We have always been pet rescuers, too. Our family visits the local shelter when it’s time for a new furry family member to be adopted. Three of our cats and both of our dogs have been shelter pets, one cat was simply a stray we took in.

Oprah did a show a year or so ago that shone a spotlight on the tragic existence of puppy mills in the Amish community. As a result, people’s eyes were opened to the cruelty and neglect, and I hope that changes have been enforced in that corrupt community.

I’ll never be able to wrap my brain around the ability of some people to treat pets as nothing more than breed stock, with no regard for their intelligence and ability to love and be loved. To me, they have something missing in their hearts and brains, for their callous disergard is beyond cruel; it’s barbaric.

@donnah—I used to leave my kitchen window open all winter, but I’ve found that a nudgeable cat door is easier on the utilities, and an easy trick to suss-out, even if you’re born-again feral.

Sometimes there’s a new face at the buffet every day. Some enlist for the full tour. Some are too sick to save. Some are missing parts. Some will never trust a human being again. And all of them are here because some degenerate throwback simian couldn’t be bothered to pay for a vet or find homes for an unwanted litter.

And don’t get me started on people who intentionally abuse their pit-bulls to make them “better” guard dogs. There are, I hope, Circles of Hell not even Dante was permitted to see.

Four out of our five pets were shelter rescues.  We bought the defective sheltie from the breeder.  These people were a model of what good pet breeders should be - none of the dogs were caged, they had large open runs with cozy shelters attached, accessible through doggy doors.  The nursing moms and puppies had their own separate facility.  This was on a working farm, no different from the facility shown.  The shelties (they also bred springer spaniels and, I think, King Charles(?) spaniels) actually had the run of the place most of the time since shelties don’t run off.  Lulu’s pop spent most of his time hanging out with one of the sons as he did his round of chores.  Dog paradise.  And probably less expensive to run than investing in all those cages.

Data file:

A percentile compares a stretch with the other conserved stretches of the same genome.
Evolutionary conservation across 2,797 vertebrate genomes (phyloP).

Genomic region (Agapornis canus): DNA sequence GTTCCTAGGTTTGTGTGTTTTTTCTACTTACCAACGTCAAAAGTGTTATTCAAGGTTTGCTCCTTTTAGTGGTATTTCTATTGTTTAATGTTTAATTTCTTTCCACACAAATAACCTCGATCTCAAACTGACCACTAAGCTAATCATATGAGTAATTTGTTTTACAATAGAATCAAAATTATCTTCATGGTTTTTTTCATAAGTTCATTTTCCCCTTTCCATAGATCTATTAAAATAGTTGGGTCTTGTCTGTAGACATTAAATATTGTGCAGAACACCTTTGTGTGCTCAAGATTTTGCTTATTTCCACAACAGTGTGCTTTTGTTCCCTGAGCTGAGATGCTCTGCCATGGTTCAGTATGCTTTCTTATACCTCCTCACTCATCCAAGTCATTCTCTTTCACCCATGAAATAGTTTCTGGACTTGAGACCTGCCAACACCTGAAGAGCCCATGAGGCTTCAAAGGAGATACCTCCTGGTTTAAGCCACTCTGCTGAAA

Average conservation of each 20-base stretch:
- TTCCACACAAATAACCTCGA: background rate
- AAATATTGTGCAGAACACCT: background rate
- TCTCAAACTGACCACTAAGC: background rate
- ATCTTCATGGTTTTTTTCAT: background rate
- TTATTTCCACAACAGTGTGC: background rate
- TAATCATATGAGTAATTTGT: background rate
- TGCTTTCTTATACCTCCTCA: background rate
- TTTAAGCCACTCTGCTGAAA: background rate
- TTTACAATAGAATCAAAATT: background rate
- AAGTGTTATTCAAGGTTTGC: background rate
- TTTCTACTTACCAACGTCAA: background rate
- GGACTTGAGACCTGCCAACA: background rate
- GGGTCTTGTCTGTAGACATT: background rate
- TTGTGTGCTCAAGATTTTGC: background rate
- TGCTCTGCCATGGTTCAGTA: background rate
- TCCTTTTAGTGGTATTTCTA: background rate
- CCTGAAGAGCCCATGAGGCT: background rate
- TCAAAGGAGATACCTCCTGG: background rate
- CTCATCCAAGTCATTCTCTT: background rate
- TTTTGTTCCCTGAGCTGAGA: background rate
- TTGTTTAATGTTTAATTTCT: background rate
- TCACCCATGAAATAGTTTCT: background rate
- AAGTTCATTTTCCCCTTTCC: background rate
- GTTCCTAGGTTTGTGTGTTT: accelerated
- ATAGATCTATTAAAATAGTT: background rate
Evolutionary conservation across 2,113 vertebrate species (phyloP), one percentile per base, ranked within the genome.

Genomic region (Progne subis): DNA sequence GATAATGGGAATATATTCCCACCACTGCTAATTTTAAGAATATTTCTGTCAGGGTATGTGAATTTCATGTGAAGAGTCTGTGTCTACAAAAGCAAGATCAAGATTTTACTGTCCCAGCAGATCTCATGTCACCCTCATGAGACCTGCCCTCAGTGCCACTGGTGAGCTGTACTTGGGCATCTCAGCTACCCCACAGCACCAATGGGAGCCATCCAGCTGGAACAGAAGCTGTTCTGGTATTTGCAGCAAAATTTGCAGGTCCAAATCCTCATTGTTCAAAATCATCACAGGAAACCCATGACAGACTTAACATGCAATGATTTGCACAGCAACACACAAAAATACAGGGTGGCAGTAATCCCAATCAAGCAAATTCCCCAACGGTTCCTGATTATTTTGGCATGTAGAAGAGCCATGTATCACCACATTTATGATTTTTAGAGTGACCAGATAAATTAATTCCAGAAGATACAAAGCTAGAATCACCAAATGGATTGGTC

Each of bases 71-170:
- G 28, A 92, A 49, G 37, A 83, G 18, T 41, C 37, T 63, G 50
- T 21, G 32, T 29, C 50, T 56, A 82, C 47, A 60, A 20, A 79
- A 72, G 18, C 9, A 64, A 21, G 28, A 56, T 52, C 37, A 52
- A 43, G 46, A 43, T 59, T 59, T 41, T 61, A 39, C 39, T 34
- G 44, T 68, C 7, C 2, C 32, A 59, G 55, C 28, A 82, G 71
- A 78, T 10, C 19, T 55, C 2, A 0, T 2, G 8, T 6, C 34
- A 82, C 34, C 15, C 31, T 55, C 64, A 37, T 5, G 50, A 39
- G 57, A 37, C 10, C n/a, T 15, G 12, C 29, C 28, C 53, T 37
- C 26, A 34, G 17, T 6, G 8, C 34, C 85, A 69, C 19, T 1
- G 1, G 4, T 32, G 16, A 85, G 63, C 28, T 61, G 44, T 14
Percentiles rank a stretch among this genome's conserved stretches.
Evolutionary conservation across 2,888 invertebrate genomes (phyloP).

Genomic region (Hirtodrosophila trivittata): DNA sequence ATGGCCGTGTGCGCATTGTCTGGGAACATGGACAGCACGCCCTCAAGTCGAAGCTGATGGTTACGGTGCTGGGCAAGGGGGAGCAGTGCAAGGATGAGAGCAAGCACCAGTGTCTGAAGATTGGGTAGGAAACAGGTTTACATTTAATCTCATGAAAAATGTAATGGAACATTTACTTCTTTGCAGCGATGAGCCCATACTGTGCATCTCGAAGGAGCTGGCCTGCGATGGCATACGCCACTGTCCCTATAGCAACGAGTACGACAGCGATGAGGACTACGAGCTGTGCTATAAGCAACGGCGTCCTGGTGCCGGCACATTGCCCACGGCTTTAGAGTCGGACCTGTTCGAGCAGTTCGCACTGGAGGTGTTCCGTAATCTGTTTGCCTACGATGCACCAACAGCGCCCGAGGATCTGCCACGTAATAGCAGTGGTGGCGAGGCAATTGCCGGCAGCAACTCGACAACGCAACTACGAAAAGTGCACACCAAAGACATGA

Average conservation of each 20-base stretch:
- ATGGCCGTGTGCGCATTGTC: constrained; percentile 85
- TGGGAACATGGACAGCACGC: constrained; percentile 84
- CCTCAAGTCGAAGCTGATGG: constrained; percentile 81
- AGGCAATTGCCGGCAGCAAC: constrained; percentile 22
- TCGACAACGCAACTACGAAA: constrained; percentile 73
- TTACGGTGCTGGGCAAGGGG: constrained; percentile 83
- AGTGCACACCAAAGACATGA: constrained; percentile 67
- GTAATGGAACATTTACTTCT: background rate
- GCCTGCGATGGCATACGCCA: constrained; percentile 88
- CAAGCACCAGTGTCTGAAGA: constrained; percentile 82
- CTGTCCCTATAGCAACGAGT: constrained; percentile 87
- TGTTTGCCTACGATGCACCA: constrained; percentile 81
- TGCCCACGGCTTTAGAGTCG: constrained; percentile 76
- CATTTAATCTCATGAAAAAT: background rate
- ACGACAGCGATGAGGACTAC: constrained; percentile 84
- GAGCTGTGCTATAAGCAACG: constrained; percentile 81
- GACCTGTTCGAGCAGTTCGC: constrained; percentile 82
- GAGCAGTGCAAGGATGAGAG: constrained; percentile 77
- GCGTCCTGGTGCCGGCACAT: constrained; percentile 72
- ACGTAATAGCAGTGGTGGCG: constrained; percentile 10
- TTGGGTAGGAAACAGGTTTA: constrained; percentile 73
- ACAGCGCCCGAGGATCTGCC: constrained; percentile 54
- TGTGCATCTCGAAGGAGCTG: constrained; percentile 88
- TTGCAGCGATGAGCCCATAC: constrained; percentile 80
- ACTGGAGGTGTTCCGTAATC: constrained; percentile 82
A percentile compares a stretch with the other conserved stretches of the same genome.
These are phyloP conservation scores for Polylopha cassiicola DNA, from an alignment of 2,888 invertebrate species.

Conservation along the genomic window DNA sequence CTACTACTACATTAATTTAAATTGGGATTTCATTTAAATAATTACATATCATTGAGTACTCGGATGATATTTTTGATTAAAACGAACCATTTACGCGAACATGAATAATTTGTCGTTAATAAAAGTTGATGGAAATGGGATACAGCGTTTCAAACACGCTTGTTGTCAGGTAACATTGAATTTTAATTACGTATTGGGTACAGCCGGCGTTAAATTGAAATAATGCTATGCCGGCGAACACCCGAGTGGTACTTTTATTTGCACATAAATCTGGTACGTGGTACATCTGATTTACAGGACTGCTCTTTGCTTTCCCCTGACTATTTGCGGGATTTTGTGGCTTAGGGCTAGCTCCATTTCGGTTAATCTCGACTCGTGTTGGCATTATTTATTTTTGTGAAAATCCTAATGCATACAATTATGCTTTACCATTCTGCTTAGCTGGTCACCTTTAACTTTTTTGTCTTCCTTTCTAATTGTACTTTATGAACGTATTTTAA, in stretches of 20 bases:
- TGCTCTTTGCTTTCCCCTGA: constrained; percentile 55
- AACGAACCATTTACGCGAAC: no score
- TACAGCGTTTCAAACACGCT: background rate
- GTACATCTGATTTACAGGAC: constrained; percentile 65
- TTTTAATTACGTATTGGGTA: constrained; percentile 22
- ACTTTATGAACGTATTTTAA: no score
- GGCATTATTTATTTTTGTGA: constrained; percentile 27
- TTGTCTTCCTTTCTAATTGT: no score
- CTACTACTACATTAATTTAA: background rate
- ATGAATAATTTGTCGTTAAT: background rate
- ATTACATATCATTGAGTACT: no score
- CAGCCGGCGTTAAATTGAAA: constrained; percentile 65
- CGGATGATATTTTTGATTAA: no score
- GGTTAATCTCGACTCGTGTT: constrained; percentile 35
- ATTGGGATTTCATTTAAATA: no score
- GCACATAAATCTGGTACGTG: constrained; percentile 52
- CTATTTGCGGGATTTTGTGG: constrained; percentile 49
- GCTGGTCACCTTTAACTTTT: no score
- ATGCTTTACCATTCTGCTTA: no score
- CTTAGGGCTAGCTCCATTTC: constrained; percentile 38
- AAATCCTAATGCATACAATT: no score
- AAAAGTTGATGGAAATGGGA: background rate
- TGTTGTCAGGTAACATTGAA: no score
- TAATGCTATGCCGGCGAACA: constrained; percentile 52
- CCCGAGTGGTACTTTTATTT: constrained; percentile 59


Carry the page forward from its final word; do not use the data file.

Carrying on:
Education is the answer, of course.  I really think most people would hesitate to buy a pet from a pet store if they knew they were supporting this kind of industry.

I haven’t fact-check this, but P-PAC just posted an email intercept:

Don’t let Abusive Puppy Mills Operate with Impunity
Hearing to be held Wednesday, April 1 on HB 3180.
A public hearing for HB 3180, a bill that addresses large-scale commercial breeders who confine hundreds of dogs in cruel conditions, has been scheduled before the Texas House Licensing and Administrative Procedures Committee for 8 a.m. on Wednesday, April 1, 2009 at the Capitol in Austin.
The hearing room is E2.016 in the Capitol Extension, 2nd floor. This bill is sponsored by Representative Senfronia Thompson - District 141 of Houston, TX.